Yesterday I checked out the Hayward Gallery in London to see the works of Hicham Berrada- following my interest in the marriage between science and art. Berrada is another wonderful example of the marriages that are occurring between Art and Science because he is using scientific processes for creative ends.

Berrada involves in his works laboratory practices that imitate certain natural processes and climate conditions. *He is interested in looking at science not as a theme in his art, but as form of culture in itself.

The exhibition consisted of a series of small illuminated tanks featuring delicate and ephemeral chemical landscapes. Being greedy I would have liked there to be more of these terrarium type works and for them to be larger because these exquisite landscapes were dwarfed byn the massive video work going on behind the tanks.

The large screen video work informed by scientific processes and natural phenomena such as heat, cold, magnetism and light was quite beautiful. And it was interesting to watch the changing shapes brought about through the biological processes.

But while I'm talking and science and art this is the perfect time to bring to you works created by two Australian women Christine and Margaret Wertheim who also exhibited at the Hayward Gallery in London in 2008.

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Coral Forest-Stheno by Christine Wertheim (Sydney Morning Herald)

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Bin-Liner Jellyfish Flock by Margaret Wertheim (vqronline.org)

It's thanks to A of Oakleigh that I heard about these remarkable identical twin sisters who were born in Melbourne, raised in Brisbane and taught to sew and weave from a very young age to help their mother make ends meet. (The Age, 11 May, 2019)

And then they went their separate ways: Margaret studied Maths and Physics in Australia and became a Science Communicator. Christine studied Fashion Design, Painting in Italy and Critical Theory in Britain.

In 2001, they reuinited and founded the Institute for Figuring - an organisation devoted to the aesthetic and poetic dimensions of mathematics and science.

In 2005 in their Los Angeles living room, and for the next four years, the sisters began making The Crochet Coral Reef.

One of the acknowledged wonders of the natural world, the Great Barrier Reef     
stretches along the coast of Queensland, Australia, in a riotous profusion of 
color and form unparalleled on our planet. But global warming and pollutants so 
threaten this fragile monster that scientists now believe the reef will be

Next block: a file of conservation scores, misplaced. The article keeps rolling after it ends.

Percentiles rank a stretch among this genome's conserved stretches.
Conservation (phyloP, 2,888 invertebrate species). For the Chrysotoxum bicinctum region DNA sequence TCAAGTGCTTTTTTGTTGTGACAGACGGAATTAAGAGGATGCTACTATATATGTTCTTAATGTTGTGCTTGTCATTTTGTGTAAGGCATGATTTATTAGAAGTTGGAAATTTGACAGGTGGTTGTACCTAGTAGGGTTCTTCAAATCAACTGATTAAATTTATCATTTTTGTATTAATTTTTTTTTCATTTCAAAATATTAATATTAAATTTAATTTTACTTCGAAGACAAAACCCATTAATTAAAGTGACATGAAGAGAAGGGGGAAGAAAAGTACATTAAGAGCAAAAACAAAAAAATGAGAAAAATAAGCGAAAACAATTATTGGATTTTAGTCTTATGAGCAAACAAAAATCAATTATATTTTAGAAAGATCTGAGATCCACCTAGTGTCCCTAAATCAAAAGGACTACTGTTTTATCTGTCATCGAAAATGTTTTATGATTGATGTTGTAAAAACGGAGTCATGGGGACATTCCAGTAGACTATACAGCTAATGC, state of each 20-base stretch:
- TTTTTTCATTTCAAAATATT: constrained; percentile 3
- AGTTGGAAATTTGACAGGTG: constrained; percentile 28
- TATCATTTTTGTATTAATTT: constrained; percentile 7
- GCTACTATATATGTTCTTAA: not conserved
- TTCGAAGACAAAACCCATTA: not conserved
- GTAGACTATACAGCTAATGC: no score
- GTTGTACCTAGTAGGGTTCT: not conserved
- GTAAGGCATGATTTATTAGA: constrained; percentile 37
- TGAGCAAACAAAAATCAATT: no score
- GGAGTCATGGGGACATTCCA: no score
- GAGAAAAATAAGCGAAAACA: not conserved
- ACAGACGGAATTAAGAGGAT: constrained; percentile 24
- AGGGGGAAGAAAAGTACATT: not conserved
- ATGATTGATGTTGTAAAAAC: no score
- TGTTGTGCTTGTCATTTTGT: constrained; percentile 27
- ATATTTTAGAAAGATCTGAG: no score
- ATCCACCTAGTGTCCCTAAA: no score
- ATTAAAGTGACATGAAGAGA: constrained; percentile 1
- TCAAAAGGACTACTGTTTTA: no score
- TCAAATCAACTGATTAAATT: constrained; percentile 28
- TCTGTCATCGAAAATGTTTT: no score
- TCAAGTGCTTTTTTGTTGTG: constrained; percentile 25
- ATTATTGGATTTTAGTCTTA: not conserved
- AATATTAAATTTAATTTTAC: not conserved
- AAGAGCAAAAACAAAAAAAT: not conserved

devastated in coming years. As a homage to the Great One,  Margaret and Christine 
Wertheim of the Institute For Figuring instigated a project to crochet a woolen 
reef. (crochetcoralreef.org)

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The Crochet Coral Reef is a woolly celebration of the intersection of higher geometry and feminine handicraft, and a testimony to the disappearing wonders of the marine world. It grew from the home of Christine and Margaret Wertheim into a worldwide movement that engages communities across the globe from Chicago, New York and London, to Melbourne, Dublin and Capetown. The Crochet Reef is a unique fusion of art, science, mathematics, handicraft and community practice that may well be the largest community art project in the world.(crochetcoralreef.org) In 2019, the project is reported to have more than 10,000 people, mostly women, working on The Reef (The Age 1 May 2019).

Crochet Coral and Anemone Garden with sea slug by Marianne Midelburg. Photo © The IFF by Alyssa Gorelick/crochetcoralreef.org

The inspiration for making crochet reef forms begins with the technique of hyperbolic crochet discovered in 1997 by Cornell University mathematician Dr. Daina Taimina. The Wertheim sisters adopted Dr Taimina's techniques and elaborated upon them to develop a whole taxonomy of reef-life forms. Loopy kelps, fringed anemones, crenelated sea slugs, and curlicued corals have all been modeled with these methods. The basic process for making these forms is a simple pattern or algorithm, which on its own produces a mathematically pure shape, but by varying or mutating this algorithm, endless variations and permutations of shape and form can be produced. The Crochet Reef project thus becomes an on-going evolutionary experiment in which the worldwide community of Reefers brings into being an ever-evolving crochet tree of life. (crochetcoralreef.org)

As a totality, the Crochet Reef has grown far beyond its original incarnation on the Wertheim's coffee table so that today it is made up of many different “sub-reefs,” each with its own colors and styling. Major sub-reefs include the Bleached Reef, the Beaded Reef, the Branched Anemone Garden, the Kelp Garden, and The Ladies’ Silurian Atoll, a ring-shaped installation with close to 1000 individual pieces made by dozens of our most skilled contributors around the world. In addition to these delicate woolen reefs is also a massive Toxic Reef crocheted from yarn and plastic trash - a part of the project that responds to the escalating problem of plastic trash that is innundating our oceans and choking marine life. (crochetcoralreef.org)

Large scale anemone with brain coral head by Margaret Wertheim. (crochetcoralreef.org)

A new incarnation of the Crochet Coral Reef was chosen for the main exhibition at the 2019 Venice Biennale of Art.

Christine and Margaret Wertheim’s Crochet Coral Reef sits somewhere between sculpture and a device for learning, a botanical, biological model.(labiennale.org) If you would like to know more please check out the website and the artists involved on The Crochet Coral Reef especially if you are intereseted in starting your own coral reef work of art.

Bleached Reef at the Museum of Arts and Design, New York by Christine and Margaret Wertheim. (Credit: Photo Jenna Bascolm/ smh.com.au)